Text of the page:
But this argument is like those tricksters we find in politics, where a fallacy is linked to a truth and then presented as two truths. There isn't much energy there? Check. Not important for speech? Sound the alarm. We have to ask: when did we start to assume that the value of those higher frequencies was proportional to their energy? This is one of those assumptions that looks good on the surface, but we actually prove it fallacious all the time.
Let's talk soup. If you make a quart of good chicken soup, you'll be using almost a quart of water. Some noodles, some chicken, and some of this and that: oregano, thyme, marjoram perhaps, a touch of chile, and a nice pinch of salt. This gives you rough a kilogram of soup.
How much do you suppose those seasonings weigh? About three grams, mostly salt. So we can leave them out, right? They're just a tiny part of the total weight, so they can't be important. Who cares about three-tenths of a percent? It's a lot of trouble to get fresh spices anyway, so the economics don't add up. We'll just leave it all out, and our chicken soup will be soup and chicken, and nobody will be the wiser.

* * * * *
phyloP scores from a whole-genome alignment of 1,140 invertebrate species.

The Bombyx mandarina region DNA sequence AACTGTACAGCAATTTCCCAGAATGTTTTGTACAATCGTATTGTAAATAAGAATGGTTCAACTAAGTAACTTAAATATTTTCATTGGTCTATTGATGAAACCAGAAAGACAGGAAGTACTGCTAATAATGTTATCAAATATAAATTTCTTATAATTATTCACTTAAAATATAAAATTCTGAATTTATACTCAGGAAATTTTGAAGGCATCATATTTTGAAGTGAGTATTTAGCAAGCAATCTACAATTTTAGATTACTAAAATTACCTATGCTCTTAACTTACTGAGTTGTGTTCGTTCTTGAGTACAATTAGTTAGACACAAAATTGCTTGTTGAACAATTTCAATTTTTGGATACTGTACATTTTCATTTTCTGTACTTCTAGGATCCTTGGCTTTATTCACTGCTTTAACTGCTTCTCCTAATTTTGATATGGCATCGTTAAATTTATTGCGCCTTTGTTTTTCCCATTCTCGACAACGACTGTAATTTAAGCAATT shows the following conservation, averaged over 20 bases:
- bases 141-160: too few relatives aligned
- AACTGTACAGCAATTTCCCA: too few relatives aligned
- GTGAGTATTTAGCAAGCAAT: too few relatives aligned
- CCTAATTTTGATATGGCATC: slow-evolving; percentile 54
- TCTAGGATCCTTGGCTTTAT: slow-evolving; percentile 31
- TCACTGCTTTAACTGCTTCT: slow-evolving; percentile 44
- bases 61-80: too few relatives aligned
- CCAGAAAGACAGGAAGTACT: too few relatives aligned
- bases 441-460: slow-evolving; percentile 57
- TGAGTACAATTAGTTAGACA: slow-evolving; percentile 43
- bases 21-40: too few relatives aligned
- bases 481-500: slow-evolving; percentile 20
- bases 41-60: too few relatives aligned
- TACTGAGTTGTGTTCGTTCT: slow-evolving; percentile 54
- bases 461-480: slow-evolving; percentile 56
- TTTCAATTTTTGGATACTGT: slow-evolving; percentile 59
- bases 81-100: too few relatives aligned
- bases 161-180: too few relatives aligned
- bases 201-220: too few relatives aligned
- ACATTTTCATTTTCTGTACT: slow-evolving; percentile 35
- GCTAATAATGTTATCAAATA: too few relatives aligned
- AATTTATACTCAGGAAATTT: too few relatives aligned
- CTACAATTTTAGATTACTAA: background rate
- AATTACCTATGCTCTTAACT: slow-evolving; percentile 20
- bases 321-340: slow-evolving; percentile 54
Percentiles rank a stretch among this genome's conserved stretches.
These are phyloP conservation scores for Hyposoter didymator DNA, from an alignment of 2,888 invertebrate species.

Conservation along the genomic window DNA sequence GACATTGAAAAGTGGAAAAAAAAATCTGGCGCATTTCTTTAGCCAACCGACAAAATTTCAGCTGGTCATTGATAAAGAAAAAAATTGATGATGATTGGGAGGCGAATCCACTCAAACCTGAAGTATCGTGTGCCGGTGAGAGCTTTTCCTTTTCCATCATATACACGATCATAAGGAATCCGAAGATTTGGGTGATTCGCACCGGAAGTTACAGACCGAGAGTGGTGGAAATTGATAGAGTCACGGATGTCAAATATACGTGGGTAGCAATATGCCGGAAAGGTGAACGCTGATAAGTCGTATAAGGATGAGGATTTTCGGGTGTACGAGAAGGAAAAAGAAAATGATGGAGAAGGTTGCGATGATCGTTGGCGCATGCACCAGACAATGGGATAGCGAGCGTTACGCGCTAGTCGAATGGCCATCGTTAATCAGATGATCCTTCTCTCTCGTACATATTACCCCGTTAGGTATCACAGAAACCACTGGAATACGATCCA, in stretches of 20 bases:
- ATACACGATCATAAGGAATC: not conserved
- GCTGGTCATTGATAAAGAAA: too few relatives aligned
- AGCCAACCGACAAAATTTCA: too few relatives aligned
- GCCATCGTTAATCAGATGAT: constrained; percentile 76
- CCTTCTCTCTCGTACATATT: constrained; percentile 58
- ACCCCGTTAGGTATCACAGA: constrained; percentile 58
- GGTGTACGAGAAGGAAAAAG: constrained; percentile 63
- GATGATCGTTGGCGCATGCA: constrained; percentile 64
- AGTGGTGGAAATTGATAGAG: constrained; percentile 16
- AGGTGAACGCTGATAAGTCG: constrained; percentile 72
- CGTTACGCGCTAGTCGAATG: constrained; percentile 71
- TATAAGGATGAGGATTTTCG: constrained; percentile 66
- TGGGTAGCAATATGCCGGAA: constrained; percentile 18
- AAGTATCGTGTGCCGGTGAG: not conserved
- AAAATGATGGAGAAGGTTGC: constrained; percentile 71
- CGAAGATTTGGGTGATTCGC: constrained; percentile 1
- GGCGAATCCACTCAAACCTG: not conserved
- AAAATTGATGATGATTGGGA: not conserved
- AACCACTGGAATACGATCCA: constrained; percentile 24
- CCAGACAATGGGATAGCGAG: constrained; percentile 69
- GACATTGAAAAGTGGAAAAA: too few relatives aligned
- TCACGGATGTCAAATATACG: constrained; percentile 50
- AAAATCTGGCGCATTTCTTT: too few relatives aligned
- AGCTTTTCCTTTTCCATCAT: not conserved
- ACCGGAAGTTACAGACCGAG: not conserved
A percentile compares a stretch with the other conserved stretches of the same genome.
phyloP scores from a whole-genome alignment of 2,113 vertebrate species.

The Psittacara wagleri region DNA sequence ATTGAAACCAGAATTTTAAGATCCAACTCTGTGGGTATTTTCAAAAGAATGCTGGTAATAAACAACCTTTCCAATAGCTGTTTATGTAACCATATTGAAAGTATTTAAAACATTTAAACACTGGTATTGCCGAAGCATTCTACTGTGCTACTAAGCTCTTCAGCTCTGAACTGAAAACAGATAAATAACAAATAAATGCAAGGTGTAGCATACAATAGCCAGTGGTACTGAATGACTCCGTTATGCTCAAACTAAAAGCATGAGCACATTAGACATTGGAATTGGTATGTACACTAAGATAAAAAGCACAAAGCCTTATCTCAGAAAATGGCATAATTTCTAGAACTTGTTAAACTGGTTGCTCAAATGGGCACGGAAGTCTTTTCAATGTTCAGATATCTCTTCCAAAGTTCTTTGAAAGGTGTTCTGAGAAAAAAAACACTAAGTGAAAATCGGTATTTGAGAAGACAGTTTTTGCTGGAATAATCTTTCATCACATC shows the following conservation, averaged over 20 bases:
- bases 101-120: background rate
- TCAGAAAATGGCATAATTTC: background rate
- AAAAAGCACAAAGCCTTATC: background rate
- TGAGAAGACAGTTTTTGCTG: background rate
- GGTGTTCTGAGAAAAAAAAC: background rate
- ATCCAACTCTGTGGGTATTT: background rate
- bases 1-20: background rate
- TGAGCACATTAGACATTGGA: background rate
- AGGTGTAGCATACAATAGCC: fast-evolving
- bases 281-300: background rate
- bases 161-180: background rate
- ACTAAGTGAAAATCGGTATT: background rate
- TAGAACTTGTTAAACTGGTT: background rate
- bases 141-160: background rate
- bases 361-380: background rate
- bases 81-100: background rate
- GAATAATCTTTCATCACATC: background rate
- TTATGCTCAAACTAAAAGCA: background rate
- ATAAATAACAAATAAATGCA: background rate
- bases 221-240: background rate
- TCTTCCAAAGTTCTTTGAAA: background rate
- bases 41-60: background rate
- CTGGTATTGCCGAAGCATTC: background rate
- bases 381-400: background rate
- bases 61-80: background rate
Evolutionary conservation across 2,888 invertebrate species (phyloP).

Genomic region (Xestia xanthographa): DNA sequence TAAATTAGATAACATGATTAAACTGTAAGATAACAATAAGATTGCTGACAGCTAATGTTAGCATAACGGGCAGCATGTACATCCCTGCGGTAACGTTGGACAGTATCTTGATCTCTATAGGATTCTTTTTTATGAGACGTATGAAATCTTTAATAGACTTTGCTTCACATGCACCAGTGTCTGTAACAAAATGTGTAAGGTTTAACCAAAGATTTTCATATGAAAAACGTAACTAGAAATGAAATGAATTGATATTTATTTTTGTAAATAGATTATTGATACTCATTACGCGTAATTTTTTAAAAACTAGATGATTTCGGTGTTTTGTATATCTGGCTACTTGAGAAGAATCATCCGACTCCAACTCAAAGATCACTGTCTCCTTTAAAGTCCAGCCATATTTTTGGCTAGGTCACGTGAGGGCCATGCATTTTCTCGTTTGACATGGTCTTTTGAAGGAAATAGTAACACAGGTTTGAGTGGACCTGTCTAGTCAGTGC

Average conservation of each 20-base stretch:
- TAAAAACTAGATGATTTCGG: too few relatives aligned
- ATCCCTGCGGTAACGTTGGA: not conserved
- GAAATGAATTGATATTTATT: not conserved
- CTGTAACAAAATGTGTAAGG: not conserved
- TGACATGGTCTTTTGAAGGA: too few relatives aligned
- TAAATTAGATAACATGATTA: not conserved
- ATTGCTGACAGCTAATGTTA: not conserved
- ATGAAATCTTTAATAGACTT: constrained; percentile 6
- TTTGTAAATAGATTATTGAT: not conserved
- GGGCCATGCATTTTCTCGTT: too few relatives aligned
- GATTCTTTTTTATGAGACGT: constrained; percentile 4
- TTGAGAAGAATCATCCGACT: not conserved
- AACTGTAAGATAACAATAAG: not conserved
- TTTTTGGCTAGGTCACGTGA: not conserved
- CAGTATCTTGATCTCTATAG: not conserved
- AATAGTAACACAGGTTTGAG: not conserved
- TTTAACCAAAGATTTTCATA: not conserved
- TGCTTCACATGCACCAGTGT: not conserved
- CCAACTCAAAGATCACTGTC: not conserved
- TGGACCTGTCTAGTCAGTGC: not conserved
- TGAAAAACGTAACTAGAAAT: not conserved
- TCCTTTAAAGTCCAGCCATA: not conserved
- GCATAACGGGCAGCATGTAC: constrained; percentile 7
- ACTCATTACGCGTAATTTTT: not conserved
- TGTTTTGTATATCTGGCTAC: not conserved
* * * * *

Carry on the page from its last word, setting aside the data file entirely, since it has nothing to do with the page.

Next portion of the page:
Stop looking at me like that, I'm just proving a point.
Yes, you're right. Leave out those herbs and the salt, and you've destroyed the succulence of the dish. And yet they're way less than a hundredth of its weight.
This principle applies everywhere. Oil on bearings? It's milligrams on grams. Perfume? maybe five milligrams, dabbed behind the ear of a 50,000 milligram lady. You've got a microscopic veneer of paint on your house, a hint of pigment that floods that deep color into a beautiful silk scarf, a half-carat diamond (1/300 of an ounce) making something suddenly very romantic out of a plain gold ring. They're all very tiny proportions, but they're what characterizes in the finished product.
The audio that conventional telephones ignore is like that. Not much energy, but it turns "failing" into "sailing" and an exhausted finish into a successful and energized meeting.
Set your own company's gourmet meeting chefs free. Restore those HD Voice spices and seasonings so they can begin serving up tastier, more productive telephone conferences!